DETROIT — U.S. regulators earlier this year demanded improvements to the pipeline network that includes a segment that ruptured in southern Michigan, spilling hundreds of thousands of gallons of oil into the Kalamazoo River, according to a document released Saturday.
The Pipeline and Hazardous Materials Safety Administration, the U.S. Department of Transportation's regulatory arm, said it had summoned Enbridge Inc. executives in February to discuss problems with the 1,900-mile Lakehead system. Enbridge owns the pipeline that burst, sending oil into Talmadge Creek, which flows into the Kalamazoo River.
The pipeline safety agency informed Enbridge in January that it might have violated safety codes by improperly monitoring corrosion in the pipeline.
The Environmental Protection Agency estimates more than 1 million gallons of crude escaped, while the Canadian company puts the total at 820,000 gallons.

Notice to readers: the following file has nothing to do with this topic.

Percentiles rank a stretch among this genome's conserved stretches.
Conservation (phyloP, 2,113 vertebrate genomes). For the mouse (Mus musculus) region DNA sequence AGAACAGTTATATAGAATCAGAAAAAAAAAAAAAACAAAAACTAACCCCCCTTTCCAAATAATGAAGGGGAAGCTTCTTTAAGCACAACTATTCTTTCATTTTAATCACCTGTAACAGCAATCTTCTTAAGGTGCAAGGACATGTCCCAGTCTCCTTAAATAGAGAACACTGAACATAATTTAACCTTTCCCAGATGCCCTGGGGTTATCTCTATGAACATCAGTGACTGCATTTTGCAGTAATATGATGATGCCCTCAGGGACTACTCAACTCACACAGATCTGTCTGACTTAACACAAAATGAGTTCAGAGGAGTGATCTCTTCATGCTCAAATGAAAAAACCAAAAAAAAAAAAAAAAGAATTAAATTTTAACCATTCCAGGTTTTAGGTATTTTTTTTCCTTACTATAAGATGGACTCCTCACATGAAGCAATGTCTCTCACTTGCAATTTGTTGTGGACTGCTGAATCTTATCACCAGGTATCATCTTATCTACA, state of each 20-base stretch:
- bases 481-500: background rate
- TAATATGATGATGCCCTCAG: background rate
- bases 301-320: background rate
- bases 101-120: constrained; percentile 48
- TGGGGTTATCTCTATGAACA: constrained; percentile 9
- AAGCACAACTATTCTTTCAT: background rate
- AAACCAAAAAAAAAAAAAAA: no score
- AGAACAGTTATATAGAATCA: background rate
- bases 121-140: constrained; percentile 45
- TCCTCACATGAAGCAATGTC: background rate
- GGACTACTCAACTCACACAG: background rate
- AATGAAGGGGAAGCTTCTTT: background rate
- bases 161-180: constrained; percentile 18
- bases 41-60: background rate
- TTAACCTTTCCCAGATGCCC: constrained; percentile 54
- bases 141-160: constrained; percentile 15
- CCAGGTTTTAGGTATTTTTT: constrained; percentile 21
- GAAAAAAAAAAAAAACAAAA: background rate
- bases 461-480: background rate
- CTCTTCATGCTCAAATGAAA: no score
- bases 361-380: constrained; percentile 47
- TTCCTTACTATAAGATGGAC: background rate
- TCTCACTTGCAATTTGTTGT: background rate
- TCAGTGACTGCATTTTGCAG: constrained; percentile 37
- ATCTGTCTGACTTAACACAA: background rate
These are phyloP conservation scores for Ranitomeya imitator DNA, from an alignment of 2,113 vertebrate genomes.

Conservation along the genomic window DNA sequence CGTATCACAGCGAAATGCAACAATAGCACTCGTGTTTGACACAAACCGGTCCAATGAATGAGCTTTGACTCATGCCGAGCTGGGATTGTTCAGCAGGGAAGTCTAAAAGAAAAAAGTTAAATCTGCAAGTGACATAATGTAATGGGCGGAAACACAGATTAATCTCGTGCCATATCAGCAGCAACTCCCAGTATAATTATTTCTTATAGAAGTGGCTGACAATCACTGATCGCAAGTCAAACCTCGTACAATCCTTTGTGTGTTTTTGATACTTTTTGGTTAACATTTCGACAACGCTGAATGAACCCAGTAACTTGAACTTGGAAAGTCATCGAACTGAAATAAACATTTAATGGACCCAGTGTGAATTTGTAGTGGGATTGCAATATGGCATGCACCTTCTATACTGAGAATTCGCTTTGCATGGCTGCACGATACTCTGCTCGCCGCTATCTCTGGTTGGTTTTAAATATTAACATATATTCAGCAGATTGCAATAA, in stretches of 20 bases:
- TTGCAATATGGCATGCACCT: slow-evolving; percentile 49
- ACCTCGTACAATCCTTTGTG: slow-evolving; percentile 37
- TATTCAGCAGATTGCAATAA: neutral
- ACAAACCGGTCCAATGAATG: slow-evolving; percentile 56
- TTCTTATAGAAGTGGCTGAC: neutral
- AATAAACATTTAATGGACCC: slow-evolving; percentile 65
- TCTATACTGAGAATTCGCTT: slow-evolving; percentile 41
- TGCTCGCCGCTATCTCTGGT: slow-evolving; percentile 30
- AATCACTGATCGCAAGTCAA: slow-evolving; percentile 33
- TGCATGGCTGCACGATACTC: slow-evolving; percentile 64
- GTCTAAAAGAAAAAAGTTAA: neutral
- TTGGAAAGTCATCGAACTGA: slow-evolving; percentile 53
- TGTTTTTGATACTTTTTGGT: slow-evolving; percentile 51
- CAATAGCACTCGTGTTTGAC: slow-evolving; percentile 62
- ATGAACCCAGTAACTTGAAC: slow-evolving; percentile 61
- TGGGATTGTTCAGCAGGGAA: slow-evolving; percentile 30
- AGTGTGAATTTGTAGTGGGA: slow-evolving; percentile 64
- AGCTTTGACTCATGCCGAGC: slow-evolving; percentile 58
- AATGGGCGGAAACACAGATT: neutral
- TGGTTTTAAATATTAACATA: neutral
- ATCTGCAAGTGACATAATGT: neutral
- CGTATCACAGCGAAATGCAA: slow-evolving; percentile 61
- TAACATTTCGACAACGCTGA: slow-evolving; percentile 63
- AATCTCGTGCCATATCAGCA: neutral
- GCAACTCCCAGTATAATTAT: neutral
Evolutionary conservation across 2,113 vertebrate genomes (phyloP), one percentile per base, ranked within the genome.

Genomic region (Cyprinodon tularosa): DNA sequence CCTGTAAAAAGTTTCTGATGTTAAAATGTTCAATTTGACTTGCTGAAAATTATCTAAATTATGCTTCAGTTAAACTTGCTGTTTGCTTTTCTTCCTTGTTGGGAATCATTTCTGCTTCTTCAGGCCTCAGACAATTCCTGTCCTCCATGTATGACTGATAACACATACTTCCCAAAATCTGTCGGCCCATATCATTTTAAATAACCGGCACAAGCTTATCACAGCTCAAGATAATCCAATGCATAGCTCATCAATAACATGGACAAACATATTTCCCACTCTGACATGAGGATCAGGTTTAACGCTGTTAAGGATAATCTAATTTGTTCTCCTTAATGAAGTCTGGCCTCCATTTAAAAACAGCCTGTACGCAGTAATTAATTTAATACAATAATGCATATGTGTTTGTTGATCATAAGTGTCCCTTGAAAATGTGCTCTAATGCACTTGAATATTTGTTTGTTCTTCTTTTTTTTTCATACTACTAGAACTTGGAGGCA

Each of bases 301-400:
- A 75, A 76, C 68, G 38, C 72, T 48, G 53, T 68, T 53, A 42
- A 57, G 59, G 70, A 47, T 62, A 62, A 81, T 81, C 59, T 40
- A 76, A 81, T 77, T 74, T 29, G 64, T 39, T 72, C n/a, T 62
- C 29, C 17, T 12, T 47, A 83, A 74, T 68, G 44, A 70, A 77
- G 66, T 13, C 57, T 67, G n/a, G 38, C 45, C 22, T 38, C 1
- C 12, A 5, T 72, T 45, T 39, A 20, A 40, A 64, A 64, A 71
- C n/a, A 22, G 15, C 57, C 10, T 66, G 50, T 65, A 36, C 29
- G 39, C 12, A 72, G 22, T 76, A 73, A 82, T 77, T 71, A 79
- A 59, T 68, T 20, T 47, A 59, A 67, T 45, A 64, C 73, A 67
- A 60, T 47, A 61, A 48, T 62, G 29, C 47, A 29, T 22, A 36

Meanwhile, company and government officials said Saturday they had located the pipeline fissure that caused the spill. Once removed, the section was expected to be taken to a National Transportation Safety Board lab for testing.
Also Saturday, EPA said it had rejected the company's long-range cleanup plan because of "deficiencies in content and technical details." It ordered Enbridge to submit a revised version by Monday.
And Saturday, U.S. Rep. Mark Schauer said the House Transportation and Infrastructure Committee had begun investigating the spill. "Enbridge needs to answer some tough questions about how this happened," the Michigan Democrat said.
According to a time line released Saturday by the Pipeline and Hazardous Materials Safety Administration, Enbridge last year discovered 250 imperfections with the line that eventually would rupture. The company immediately fixed 35 of them but is still working on the others.
The company requested permission this month to continue operating the pipe at lower pressure — which reduces the speed and volume of oil — for 2 1/2 years to allow time for repairs.
The Calgary, Alberta-based company shut down the pipeline Monday and had been looking for the break since.
Enbridge has declared the spill contained and says it is focusing solely on cleanup. The company said Saturday it was increasing the size of its team and the equipment at the site and that it has recovered more than 1.2 million gallons of combined water and oil. The mixture contained about 210,000 gallons of crude, the company said.